An online petition to “free our pavements” has gathered over 1,500 signatures objecting to a Sliema kiosk that has “stolen” another slice of the promenade.
Located in the middle of the pavement on The Strand, the “bulky” windbreaker surrounding the kiosk’s adjacent area for tables and chairs is a permanent structure instead of demountable umbrellas, obstructing views.
If they adjoin kiosks and have an adverse visual impact, such structures are not permitted under the Policy, Guidance and Standards for Outdoor Catering Areas on Public Open Spaces, the petition says.
The petitioners hold that the Sliema promenade has been constantly “raped” by the addition of kiosks, street promotions and advertisements, turning a once pleasant walk into an obstacle course. They say the promenade is being “stripped of its main purpose of relaxation and being eaten up by these companies”.
In this case, the Planning Authority approved application PA/07319/18 to change the design of an already approved kiosk. But it should have been rejected on the basis of the policy, the petition continues.
Taking advantage of the breathtaking views of Manoel Island and Valletta, it has stolen another portion of the promenade, with the area outlining the kiosk boundaries being clearly delineated by tiles.
Our birthright sold off for commercial exploitation
While the structure does not indicate suitable toilets, as the Environmental Health Department had requested, Astrid Vella from heritage NGO Flimkien Għal Ambjent Aħjar pointed out that a series of “unsightly” prefabricated restrooms are planned every 250 metres along The Strand, which would further ruin the promenade.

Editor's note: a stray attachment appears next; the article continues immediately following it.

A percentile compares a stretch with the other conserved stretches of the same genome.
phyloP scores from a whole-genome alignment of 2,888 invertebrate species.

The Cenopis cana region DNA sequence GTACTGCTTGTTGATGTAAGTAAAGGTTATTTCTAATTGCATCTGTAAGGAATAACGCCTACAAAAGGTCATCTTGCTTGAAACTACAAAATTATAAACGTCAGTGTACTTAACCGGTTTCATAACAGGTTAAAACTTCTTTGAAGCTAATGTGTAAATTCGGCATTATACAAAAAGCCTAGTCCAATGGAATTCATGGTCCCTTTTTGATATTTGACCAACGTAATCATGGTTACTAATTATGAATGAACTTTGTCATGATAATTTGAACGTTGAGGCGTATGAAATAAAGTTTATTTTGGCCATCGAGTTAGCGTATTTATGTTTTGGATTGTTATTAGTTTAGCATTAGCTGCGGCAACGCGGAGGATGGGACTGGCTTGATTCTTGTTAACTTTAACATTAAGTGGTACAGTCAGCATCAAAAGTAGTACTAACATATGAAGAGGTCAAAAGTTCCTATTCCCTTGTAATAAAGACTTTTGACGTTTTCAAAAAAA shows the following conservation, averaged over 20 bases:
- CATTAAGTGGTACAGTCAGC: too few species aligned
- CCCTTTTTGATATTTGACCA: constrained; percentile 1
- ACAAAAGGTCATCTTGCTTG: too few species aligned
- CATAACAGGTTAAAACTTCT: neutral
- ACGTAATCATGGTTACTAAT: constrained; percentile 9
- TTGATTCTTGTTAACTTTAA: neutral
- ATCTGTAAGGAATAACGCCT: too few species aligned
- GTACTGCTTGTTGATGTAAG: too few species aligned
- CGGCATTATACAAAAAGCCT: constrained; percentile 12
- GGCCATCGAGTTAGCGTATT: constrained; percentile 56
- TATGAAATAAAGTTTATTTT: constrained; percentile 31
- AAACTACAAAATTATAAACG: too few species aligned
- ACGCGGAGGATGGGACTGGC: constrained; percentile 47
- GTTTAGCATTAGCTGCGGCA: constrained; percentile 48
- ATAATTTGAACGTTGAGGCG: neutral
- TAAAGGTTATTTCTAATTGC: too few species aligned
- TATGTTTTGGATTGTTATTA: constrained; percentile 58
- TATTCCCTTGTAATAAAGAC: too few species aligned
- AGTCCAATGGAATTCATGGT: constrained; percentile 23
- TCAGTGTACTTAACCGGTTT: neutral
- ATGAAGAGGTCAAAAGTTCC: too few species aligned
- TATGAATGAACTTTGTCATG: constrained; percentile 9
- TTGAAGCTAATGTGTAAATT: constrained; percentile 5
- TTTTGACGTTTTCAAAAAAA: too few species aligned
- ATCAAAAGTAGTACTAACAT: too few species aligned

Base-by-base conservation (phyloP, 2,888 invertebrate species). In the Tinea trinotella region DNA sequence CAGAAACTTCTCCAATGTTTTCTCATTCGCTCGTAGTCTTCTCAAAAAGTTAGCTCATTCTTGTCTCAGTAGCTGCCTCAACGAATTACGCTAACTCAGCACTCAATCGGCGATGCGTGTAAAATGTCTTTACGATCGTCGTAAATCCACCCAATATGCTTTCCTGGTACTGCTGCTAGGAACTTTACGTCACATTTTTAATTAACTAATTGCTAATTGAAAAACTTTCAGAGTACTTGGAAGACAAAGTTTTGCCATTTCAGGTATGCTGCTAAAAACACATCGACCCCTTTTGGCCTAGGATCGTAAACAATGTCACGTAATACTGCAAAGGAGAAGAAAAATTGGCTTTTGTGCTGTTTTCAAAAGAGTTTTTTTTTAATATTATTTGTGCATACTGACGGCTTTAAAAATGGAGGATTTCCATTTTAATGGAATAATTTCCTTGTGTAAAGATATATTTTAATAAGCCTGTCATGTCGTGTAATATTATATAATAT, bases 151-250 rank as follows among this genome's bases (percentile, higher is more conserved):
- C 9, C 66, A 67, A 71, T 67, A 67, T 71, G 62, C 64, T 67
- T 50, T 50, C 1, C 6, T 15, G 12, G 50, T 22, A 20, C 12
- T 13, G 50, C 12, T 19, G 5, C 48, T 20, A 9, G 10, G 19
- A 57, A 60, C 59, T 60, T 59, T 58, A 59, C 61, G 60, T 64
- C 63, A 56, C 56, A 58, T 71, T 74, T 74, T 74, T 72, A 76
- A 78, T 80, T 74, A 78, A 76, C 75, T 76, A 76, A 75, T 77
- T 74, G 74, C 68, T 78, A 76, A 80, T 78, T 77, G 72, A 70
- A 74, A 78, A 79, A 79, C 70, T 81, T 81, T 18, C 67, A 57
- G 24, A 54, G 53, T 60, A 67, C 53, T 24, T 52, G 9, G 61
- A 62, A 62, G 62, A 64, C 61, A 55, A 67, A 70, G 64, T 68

“We have had enough of our birthright sold off for commercial exploitation,” said Vella, pointing out that not only were the pavements being taken over by restaurants but also that “we are now losing our promenades” both in Għar id-Dud and The Strand.
Putting “people before profits”, Vella urged others to sign the petition.
FAA, she said, would be calling for the removal of the additional structures in accordance with approved drawings and permit conditions.
Kiosks on Għar id-Dud promenade have extended way beyond their permitted encroachment while the Planning Authority steadfastly refused to act on FAA’s reports, the NGO said.
Marsxlokk and Birgu promenades have also been taken over, and while FAA succeeded in saving the trees at it-Tokk and Senglea, trees at Marsalforn and Xlendi were removed to make way for restaurant tables.
Pavements from Gżira to St Julian’s have also been taken over by restaurants, and chunks of Gżira Gardens and promenade are being gobbled up by the MIDI project and the Gżira hotels’ lido.
“No wonder, in the time of COVID-19, when open space is needed more than ever, people crying foul at this latest land-grab,” FAA said.
It referred to the authority’s identification of a lack of public spaces in towns in the 1990s, more of which have since been given over to speculation.
At a time when Italy was claiming back its privately owned islands, the government gave away Manoel Island – the only wooded green area in Malta’s densest conurbation – for private speculation, it said, describing this as a huge social and environmental injustice.